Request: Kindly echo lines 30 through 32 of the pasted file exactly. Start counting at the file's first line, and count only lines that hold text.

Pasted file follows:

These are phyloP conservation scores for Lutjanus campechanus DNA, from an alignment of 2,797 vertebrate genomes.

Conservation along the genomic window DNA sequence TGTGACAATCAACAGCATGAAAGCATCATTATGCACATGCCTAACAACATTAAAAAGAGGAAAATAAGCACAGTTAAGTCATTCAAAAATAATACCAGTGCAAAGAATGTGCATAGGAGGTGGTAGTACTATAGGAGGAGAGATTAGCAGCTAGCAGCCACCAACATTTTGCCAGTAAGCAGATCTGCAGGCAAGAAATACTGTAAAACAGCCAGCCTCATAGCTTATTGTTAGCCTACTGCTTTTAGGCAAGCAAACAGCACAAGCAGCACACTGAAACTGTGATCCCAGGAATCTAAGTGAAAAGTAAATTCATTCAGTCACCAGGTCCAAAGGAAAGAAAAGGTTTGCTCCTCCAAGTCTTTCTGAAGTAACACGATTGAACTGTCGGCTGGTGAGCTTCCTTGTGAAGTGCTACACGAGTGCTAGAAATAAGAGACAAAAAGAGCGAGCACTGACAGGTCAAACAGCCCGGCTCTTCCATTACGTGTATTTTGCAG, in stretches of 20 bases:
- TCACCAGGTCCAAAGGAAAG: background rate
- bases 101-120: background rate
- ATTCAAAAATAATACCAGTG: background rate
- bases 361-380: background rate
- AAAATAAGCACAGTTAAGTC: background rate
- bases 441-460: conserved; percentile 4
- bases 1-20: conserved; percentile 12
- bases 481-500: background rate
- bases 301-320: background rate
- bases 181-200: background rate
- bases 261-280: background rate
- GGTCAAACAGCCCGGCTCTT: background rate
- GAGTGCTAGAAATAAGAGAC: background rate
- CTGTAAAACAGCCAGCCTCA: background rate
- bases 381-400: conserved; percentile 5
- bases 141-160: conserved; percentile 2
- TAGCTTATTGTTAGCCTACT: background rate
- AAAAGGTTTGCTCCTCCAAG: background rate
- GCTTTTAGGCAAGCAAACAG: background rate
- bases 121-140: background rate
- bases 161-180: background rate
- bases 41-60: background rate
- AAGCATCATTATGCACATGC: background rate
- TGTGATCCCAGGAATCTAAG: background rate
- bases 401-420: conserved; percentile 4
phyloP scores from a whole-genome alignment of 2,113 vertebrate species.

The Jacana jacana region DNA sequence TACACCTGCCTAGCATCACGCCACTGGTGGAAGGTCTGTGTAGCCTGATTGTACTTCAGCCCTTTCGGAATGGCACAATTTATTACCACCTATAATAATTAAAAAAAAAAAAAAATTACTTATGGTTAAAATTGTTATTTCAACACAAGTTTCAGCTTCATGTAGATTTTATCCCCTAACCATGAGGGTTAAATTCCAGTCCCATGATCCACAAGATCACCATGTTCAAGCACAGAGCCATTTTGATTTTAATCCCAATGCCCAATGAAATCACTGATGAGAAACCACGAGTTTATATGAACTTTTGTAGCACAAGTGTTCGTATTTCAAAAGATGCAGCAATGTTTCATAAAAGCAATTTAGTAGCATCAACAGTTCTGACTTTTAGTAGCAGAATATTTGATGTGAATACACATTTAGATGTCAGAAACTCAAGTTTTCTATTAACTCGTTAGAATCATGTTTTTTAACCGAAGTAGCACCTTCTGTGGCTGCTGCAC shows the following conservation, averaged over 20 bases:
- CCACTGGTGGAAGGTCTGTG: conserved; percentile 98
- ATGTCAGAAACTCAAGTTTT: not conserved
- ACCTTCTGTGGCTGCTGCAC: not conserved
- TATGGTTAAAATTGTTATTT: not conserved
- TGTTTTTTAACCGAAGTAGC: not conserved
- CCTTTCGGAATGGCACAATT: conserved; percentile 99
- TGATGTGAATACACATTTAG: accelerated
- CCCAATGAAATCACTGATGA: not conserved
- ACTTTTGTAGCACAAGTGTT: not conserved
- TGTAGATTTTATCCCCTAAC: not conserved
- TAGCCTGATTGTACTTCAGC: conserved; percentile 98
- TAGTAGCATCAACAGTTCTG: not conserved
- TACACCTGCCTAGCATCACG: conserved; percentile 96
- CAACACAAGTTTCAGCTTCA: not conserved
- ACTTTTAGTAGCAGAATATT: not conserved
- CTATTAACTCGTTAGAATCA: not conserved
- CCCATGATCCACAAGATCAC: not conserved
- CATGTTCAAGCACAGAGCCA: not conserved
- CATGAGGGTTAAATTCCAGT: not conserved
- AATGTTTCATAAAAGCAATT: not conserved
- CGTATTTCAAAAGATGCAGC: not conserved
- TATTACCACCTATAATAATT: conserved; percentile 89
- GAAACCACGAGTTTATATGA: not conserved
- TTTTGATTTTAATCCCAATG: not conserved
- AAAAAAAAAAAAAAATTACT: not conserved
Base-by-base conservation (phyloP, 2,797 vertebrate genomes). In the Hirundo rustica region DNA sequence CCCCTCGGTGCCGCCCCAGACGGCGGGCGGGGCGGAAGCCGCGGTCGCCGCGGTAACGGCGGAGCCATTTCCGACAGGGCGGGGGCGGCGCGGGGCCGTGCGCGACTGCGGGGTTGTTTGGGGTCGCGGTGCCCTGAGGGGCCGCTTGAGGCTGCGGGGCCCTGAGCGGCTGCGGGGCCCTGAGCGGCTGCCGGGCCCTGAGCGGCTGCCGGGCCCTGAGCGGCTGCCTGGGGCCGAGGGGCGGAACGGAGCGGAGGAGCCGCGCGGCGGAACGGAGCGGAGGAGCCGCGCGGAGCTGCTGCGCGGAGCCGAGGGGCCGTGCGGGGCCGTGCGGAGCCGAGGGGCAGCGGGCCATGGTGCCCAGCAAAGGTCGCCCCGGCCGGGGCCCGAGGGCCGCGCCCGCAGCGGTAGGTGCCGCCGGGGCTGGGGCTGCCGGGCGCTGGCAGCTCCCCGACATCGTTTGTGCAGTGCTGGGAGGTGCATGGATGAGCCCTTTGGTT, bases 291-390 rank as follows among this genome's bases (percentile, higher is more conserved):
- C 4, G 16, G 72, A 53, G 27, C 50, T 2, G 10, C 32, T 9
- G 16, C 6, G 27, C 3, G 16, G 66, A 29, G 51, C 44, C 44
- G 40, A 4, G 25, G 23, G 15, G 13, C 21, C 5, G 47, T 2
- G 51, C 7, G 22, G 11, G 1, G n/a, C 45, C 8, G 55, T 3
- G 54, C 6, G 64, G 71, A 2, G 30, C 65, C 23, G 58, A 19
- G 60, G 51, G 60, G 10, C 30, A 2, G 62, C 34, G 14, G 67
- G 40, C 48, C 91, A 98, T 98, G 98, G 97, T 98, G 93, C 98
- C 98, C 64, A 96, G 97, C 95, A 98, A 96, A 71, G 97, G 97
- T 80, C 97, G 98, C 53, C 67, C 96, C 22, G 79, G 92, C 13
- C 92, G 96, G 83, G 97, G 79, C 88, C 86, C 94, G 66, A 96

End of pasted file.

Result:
- CCACTGGTGGAAGGTCTGTG: conserved; percentile 98
- ATGTCAGAAACTCAAGTTTT: not conserved
- ACCTTCTGTGGCTGCTGCAC: not conserved